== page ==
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Introduction to the Human Resources Discipline of Diversity
Scope—The Diversity Discipline deals with the qualities, experiences and work styles that make individuals unique—age, race, religion, disabilities, ethnicity, etc.—as well as how organizations can leverage those qualities in support of business objectives. It also includes matters that focus on diversity-related careers, communications, legal and regulatory issues, technology, metrics and outsourcing, as well as effective diversity practices and global diversity issues. It touches on but does not primarily deal with federal, state and local equal employment opportunity laws. These are encompassed under the Equal Employment Opportunity (EEO) Topic within both the Staffing Management Discipline (for EEO matters arising in the pre-employment context) and the Employee Relations Discipline (for EEO matters arising within the employer-employee relationship).
The Diversity Discipline deals with the qualities, experiences and work styles that make individuals unique—age, race, religion, disabilities, ethnicity, etc.—as well as how organizations can leverage those qualities in support of business objectives. Studies show that teams or organizations with greater diversity tend to have available a richer set of ideas, perspectives, definitions and approaches to a business issue. See, Diversity Finds Its Place and Moving Forward with Diversity.
The field of diversity management encompasses specialized applications of practices that cross all HR Disciplines. These include the following:
• Careers in diversity management.
• Diversity-related communication. See, e.g., Online Diversity Communications: Keep It Real.
• Effective practices in diversity management.
• Global diversity management.
• Diversity management metrics. See, e.g., Diversity Management Series Part II: Measuring ROI for Diversity Management.
• Outsourcing in diversity management.
• Technology in diversity management.
For a report on the state of the art of diversity management, see The 2007 State of Workplace Diversity Management Survey Report.
It is important to understand the definitions of and relationships between various terms used in the field of diversity management. See, Glossary of HR Terms. A number of these terms are discussed below.
Diversity has many definitions. Frequently, organizations will adapt the definition to their specific environment. Generally, diversity refers to the similarities and differences between individuals accounting for all aspects of one’s personality and individual identity. The dimensions of diversity typically include, but are not limited to, the following:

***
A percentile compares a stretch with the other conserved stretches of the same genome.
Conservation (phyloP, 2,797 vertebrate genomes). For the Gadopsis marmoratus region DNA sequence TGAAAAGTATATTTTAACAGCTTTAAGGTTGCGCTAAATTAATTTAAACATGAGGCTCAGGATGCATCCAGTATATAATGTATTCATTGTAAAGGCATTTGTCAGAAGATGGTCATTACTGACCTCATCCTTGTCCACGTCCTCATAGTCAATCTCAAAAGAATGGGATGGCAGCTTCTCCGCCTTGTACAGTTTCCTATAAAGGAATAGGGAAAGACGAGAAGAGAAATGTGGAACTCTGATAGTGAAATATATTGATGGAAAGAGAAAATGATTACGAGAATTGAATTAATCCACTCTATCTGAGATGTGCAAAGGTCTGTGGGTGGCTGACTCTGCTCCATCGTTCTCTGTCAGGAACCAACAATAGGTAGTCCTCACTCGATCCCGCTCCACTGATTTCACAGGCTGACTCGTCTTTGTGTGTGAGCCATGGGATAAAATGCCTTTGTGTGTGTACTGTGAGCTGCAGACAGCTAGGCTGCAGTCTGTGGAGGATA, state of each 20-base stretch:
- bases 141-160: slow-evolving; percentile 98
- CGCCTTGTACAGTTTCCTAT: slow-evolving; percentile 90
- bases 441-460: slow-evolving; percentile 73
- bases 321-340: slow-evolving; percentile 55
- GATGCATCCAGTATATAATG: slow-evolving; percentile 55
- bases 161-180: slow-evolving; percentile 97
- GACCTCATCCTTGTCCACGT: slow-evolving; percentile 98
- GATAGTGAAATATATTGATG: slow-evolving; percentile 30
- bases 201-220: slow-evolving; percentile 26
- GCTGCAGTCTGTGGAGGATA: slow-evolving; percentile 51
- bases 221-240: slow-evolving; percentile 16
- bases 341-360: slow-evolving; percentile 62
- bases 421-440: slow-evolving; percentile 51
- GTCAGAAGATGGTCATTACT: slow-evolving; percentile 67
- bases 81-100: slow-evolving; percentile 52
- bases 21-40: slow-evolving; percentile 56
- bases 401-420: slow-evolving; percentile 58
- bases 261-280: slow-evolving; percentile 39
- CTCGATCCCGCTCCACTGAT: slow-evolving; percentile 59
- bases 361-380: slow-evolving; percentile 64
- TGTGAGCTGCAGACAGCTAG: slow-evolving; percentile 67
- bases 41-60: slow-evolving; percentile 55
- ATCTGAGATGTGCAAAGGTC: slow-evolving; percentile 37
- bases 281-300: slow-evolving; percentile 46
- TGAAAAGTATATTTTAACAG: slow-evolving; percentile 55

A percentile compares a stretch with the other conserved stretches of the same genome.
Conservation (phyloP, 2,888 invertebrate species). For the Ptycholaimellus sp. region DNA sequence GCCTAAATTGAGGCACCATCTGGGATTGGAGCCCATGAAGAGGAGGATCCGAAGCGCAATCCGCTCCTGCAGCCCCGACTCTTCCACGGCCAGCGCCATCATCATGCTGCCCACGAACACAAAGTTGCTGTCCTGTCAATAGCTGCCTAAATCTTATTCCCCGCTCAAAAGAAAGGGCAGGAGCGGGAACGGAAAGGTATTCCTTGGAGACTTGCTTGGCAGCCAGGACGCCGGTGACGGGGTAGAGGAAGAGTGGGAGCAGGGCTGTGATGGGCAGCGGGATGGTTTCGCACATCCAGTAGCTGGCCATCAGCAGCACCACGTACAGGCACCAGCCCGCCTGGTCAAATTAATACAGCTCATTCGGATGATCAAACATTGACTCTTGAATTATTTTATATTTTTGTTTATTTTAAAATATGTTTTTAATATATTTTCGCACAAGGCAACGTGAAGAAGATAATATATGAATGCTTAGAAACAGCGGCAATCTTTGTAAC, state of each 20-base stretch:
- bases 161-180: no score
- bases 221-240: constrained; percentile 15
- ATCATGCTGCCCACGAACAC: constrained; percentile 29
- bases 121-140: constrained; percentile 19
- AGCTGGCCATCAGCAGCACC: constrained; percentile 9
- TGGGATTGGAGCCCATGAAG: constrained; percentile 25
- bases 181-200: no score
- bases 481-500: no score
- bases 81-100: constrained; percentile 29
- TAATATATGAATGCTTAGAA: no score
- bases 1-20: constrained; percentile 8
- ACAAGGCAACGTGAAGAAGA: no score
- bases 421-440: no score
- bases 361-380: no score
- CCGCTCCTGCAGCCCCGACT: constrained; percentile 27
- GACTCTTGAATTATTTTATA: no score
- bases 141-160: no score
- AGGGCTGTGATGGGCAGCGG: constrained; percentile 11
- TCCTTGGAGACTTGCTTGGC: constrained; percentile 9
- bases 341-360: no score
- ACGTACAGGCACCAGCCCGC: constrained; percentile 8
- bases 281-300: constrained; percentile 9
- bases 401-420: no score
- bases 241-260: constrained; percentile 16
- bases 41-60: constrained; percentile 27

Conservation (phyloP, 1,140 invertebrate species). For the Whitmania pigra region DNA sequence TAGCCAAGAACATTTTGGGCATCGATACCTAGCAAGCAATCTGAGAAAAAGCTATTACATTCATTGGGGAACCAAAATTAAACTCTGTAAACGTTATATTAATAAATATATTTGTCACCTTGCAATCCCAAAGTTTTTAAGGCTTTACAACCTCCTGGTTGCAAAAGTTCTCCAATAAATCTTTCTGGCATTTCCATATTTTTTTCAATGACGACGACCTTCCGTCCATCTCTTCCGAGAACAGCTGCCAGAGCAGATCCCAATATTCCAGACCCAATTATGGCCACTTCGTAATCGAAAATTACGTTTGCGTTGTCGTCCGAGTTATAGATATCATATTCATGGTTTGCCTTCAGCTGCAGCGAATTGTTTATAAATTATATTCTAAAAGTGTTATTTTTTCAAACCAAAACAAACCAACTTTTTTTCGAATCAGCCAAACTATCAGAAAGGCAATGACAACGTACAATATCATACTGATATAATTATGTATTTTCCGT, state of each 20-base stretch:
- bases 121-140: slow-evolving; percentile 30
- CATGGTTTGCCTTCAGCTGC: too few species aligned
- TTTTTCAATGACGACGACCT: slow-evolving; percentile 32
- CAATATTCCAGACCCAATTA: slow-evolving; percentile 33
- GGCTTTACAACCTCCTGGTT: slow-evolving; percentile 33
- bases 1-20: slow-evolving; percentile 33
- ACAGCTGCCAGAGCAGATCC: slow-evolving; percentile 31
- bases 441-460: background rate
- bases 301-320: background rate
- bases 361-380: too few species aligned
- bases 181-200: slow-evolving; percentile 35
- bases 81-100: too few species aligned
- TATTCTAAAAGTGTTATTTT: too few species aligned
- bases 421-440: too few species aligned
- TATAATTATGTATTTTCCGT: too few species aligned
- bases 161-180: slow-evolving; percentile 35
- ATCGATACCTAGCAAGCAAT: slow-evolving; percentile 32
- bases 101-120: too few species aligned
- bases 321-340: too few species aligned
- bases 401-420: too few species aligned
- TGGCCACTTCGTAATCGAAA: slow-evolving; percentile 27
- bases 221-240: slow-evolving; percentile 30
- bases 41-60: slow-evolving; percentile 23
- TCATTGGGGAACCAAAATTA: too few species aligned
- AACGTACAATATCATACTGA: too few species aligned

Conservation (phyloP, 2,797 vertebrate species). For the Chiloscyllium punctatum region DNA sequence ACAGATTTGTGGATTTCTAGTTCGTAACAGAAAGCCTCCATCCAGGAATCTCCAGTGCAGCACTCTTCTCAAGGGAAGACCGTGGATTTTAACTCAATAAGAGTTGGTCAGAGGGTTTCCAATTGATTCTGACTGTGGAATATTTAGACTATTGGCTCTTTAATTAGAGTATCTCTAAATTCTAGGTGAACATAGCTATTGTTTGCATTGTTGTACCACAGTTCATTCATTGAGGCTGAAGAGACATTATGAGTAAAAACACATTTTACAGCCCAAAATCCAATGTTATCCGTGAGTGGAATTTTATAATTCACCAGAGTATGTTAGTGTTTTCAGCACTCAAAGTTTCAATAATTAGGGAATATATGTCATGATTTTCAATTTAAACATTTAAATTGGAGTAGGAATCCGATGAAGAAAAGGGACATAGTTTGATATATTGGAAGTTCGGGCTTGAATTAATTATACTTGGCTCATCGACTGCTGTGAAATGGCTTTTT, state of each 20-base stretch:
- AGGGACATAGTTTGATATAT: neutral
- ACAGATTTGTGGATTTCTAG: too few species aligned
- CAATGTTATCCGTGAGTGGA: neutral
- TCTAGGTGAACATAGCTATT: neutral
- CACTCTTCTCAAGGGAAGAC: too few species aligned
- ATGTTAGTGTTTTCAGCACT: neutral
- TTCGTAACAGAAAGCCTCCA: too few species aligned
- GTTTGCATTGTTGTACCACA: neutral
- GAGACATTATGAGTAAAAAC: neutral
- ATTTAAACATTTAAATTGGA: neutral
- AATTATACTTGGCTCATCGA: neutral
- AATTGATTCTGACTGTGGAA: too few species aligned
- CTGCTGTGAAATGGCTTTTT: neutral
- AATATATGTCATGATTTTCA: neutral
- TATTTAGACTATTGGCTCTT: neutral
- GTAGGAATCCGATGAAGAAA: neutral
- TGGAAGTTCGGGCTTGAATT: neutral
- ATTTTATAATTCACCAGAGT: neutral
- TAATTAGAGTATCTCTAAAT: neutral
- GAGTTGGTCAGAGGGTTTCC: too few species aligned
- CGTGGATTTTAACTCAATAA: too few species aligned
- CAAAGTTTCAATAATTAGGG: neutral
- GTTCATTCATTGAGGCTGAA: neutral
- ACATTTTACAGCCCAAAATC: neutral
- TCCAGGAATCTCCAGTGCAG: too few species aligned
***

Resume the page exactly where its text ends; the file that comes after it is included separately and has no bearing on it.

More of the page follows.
• Age. See, e.g., Managing the Maturing Workforce.
• Disability. See, e.g., Employing People With Disabilities.
• Ethnicity/National origin.
• Family status.
• Gender identity.
• Generation. See, e.g., Generations Toolkit.
• Geographic background.
• Life experiences.
• Organization function and level.
• Physical characteristics.
• Religion, belief and spirituality. See, e.g., Religion in the Workplace Toolkit.
• Sexual orientation.
• Thinking patterns.
Diversity provides the potential for greater innovation and creativity. Inclusion is what enables organizations to realize the business benefits of this potential.
Inclusion describes the extent to which each person in an organization feels welcomed, respected, supported and valued as a team member. Inclusion is a two-way accountability; each person must grant inclusion to others and accept inclusion from others. In such an environment, every member will tend to feel more engaged and more enabled to fully contribute toward the organization’s business results. This requires people from diverse backgrounds to communicate and work together, and understand each others’ needs and perspectives—in other words, cultural competence. See, An Inclusive Workplace: How To Know One When You See One.
Intercultural sensitivity and cultural (or intercultural) competence are characterized by sensitivity to differences among, and effectiveness in communicating and working with, people from different cultural backgrounds. People are similar or different to varying degrees across all dimensions of diversity. Research shows that people who are substantially alike tend more easily to communicate with and to understand each other. People who are very different tend to confront more obstacles to effective communication and mutual understanding. Research also shows that people consistently overestimate their intercultural competence, which poses a particular challenge for HR professionals. See, Holidays Toolkit.
Relationship with Equal Employment Opportunity and Affirmative Action
There is widespread confusion about the relationship between diversity and inclusion on the one hand, and equal employment opportunity (EEO) (in both staffing management and employee relations) and affirmative action on the other. This traces to the historical evolution of these complementary yet distinct concepts. In the United States, the legal framework for EEO began in the 1960s with the Equal Pay Act of 1963 and Title VII of the Civil Rights Act of 1964 and continued with the enactment of additional antidiscrimination laws through the 1990s. For additional resources, see the Legal Issues section of SHRM Online.